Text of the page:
6 x Fan Headers
Power/Reset Buttons
Two-Digit Debug LED
Post Status Checker LEDs
Power Connectors 1 x 24-pin ATX Power Connector
1 x 8-pin CPU Power Connector
1 x 4-pin Molex Power Connector
Fan Headers 2 x CPU (4-pin, 3-pin)
3 x CHA (4-pin, 2x3-pin)
1 x PWR (3-pin)
IO Panel 2 x USB 2.0 Ports
1 x Keyboard PS/2 Port
1 x ClearCMOS Button
2 x Broadcom BCM57781 GbE NICs
1 x IEEE1394 Port
8 x USB 3.0 Ports (TI Controllers)
2 x eSATA 6 Gbps (Marvell 9172)
Optical SPDIF Output
Audio Jacks
Warranty Period 3 Years
Product Page Link

As a gaming board, the use of a Creative audio codec on the Champion is a big plus, and the option for dual NICs will be welcomed by some users.  The inclusion of voltage check points is a little odd, as this is not a board aimed at overclockers.  Compared to the ASUS Rampage IV Formula, the ASRock offers more memory slots, SATA ports, more USB 3.0 ports, FireWire/IEEE1394, and dual the NICs, but fewer fan headers, a less obvious PCIe layout, a non-Intel network interface or nothing similar to ASUS Premium Service.  Note that the Formula is also aimed at extreme overclockers and gamers alike, hence it has things like a Slow Mode, LN2 Switch and ROG Connect that the Champion does not.

Fatal1ty: The Person and the Brand ASRock X79 Professional Visual Inspection and Board Features


View All Comments

  • lukarak - Tuesday, February 12, 2013 - link

    Citroen C4 by Loeb? Sporty as hell :D :D Reply
  • Mithan - Sunday, February 10, 2013 - link

    A waste of money, like all these "performance" series boards designed to get an extra $100 out of you for a 3% increase in speed.

    Sorry, but I will always buy a board in the $140-160 range, and take that extra money and dump it into a better video card.
  • CeriseCogburn - Wednesday, February 13, 2013 - link

    This board appears to be not worth it, as it falls short too much, too often.
    Others do not.
    A poor boys budget means never getting something great, and that's okay to suffer in the underclass.
  • althaz - Monday, February 11, 2013 - link

    Where is the Day[9] CPU heatsink or the Tastosis keyboard/mouse combo? Or the JP calendar? Reply
  • ypsylon - Monday, February 11, 2013 - link

    For starters I couldn't force myself to buy any motherboard with black&red theme. Bleeeh. Red as a color make me sick. Anyway that is only personal distaste. But that is not the only thing which is wrong with those boards. 1. 8 USB3 ports. Adding so many to the back panel is nothing short of idiotic. A lot of supposedly compatible hardware of USB2 fame doesn't work when connected to USB3. Every motherboard -equipped with USB3- I tested/owned displayed same stubbornness with one device or another. Some USB2 devices just refused to work outright on USB3. Period. 2. Board which cost 350$+ and doesn't have Intel NIC = joke. 3. Professional have better balanced I/O panel, but it is also stripped down when compared to "Champion". There is nothing "Professional" about supposed professional board. 4. Endorsement by a bloke which for most modern PC users means absolutely nothing is also nothing short of laughable. I think AsRock would do better releasing "Justin Biber" board. Then maybe some brainless teens will buy it only because it is JB board. 5. Both boards also share same problem with top 16 PCI-Ex slot (of course it is not native only to those 2 products, but must be pointed out). Can't remove memory sticks without removing VGA, large dual tower coolers also can be an issue. Think before releasing product. If you desperately want quad-SLI/CF setup release XL-ATX board. On such board there is enough space for everything.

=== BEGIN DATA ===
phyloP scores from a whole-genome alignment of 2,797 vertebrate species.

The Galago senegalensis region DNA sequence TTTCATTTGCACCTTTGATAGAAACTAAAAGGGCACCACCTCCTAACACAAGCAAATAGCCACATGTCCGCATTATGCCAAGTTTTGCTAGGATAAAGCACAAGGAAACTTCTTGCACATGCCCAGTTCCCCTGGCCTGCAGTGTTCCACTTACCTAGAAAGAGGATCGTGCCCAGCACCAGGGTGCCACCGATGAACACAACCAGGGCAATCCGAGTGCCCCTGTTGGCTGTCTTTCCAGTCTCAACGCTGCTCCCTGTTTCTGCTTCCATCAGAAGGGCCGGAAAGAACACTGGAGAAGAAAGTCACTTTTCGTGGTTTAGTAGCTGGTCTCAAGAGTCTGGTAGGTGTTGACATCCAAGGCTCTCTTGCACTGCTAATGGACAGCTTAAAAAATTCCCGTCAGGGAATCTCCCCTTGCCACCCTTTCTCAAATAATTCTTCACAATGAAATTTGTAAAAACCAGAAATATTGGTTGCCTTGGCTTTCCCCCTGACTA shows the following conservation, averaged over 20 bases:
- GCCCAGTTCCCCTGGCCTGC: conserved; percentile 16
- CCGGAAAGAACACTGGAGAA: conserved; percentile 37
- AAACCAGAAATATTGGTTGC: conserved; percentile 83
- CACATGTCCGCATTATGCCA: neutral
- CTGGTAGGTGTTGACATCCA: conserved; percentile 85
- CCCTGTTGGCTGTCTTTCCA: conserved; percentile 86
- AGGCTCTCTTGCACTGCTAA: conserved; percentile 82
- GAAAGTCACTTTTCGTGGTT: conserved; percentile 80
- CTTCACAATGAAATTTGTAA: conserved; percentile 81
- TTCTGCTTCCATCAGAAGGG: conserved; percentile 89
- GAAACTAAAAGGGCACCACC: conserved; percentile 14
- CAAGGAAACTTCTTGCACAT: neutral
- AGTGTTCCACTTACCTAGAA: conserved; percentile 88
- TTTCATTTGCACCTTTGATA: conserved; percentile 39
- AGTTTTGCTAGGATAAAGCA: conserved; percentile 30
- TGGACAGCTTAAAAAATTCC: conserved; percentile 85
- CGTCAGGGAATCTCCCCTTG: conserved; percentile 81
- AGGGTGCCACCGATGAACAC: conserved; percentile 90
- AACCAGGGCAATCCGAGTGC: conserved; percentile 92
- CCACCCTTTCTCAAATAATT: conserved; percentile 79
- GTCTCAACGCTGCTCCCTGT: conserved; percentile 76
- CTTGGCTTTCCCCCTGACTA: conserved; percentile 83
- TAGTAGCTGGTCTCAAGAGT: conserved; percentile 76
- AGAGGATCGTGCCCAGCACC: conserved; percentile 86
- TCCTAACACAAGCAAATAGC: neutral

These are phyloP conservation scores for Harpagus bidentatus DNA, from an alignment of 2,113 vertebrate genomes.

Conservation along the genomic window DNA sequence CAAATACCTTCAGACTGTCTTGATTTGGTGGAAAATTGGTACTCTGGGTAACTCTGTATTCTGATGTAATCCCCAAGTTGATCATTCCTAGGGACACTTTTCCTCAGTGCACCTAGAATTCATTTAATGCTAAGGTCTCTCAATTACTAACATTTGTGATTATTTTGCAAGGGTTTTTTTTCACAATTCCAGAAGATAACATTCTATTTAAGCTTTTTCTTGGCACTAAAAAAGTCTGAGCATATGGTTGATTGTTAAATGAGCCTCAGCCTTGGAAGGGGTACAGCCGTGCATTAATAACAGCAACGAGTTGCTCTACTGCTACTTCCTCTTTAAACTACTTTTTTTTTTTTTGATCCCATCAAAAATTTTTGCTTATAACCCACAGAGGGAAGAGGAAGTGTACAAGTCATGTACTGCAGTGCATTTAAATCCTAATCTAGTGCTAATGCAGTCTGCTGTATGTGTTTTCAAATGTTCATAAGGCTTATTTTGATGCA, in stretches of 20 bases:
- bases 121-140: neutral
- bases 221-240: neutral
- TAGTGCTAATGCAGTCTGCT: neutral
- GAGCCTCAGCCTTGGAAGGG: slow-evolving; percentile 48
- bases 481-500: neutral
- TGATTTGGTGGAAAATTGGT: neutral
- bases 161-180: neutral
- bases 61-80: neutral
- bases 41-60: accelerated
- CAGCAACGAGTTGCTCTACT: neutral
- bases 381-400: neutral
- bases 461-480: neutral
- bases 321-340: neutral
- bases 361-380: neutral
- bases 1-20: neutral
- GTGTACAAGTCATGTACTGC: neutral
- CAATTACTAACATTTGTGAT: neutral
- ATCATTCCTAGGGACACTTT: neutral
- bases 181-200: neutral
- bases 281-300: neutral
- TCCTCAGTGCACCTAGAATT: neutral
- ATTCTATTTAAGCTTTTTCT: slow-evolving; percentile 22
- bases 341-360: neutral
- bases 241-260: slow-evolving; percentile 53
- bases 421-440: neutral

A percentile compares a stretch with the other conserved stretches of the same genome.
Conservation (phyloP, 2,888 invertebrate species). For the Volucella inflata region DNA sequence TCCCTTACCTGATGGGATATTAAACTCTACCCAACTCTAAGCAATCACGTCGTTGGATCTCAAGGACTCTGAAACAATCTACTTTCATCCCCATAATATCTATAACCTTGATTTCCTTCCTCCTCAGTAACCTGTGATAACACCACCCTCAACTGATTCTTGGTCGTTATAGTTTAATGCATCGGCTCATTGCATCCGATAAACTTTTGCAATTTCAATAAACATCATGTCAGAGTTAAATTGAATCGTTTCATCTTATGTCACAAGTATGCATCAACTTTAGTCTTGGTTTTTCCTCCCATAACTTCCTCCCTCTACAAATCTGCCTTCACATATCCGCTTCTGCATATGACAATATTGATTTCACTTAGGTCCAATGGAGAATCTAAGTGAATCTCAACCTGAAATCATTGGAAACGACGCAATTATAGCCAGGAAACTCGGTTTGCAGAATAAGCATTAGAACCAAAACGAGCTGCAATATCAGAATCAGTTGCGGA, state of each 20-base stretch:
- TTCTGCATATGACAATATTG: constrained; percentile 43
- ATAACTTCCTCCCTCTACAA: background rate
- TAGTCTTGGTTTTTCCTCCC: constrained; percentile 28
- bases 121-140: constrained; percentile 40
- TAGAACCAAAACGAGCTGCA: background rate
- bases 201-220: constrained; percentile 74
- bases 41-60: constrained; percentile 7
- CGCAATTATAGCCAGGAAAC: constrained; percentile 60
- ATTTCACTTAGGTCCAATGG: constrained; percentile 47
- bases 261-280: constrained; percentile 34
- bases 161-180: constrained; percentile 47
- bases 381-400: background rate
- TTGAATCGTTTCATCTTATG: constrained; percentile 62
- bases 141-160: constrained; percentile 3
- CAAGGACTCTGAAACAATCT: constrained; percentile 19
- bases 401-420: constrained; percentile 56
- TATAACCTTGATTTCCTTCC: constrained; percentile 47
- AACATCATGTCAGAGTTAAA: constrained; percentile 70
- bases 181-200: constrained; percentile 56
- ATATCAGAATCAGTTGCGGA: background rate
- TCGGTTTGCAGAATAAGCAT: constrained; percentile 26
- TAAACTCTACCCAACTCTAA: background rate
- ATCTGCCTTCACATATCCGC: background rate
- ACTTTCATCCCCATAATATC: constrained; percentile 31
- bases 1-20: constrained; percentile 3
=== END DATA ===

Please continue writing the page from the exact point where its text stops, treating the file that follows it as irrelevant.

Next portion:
Oh and these red slots/ports, bleeeh. Did I mention that earlier? :P
  • lukarak - Monday, February 11, 2013 - link

    You do know that you can insert DIMMs with just one latch moveable. Especially on these, where there is only one moveable to begin with.

    Endorsement by a bloke is no more or less idiotic than every other marketing thing. From Republic of Gamers, Lanparty series boards with UV cable sleeves and a chasis carrying strap and so on. It all adds to the price of an otherwise fine board, but that's their calculation.

    You also have USB 2.0 ports on the back side, for that occasional peripheral that doesn't work. Plus six of them on headers which you can, imagine the surprise, route to the back side as well.
  • Peanutsrevenge - Monday, February 11, 2013 - link

    The designs are always far too aggressive and garish for my tastes, which is annoying as often the products are just what I'm after - spec wise.

    Gamer stuff does NOT have to be all aggressive and such, opponents will only see the equipment of LAN gamers, which is a tiny percentage of us.

    For the majority of us, the system sits at home and plays multiple roles and even requires the WAF in very very rare cases (usually Mum Acceptance Factor).
  • - Monday, February 11, 2013 - link

    I've never purchased a fatal1ty product because often they are too expensive and show no real performance gains vs a lot less expensive competitors. Now that I know it's based on some has-been gamer. Even less likely to ever buy a product with this brand on it. This Article - greatly appreciated. Reply
  • Bonesdad - Monday, February 11, 2013 - link

    What drives me nuts is how they try to make him look like a tough he's some badass keyboard bangin, mouse clickin gangsta. Reply
  • maximumGPU - Tuesday, February 12, 2013 - link

    Hahah Reply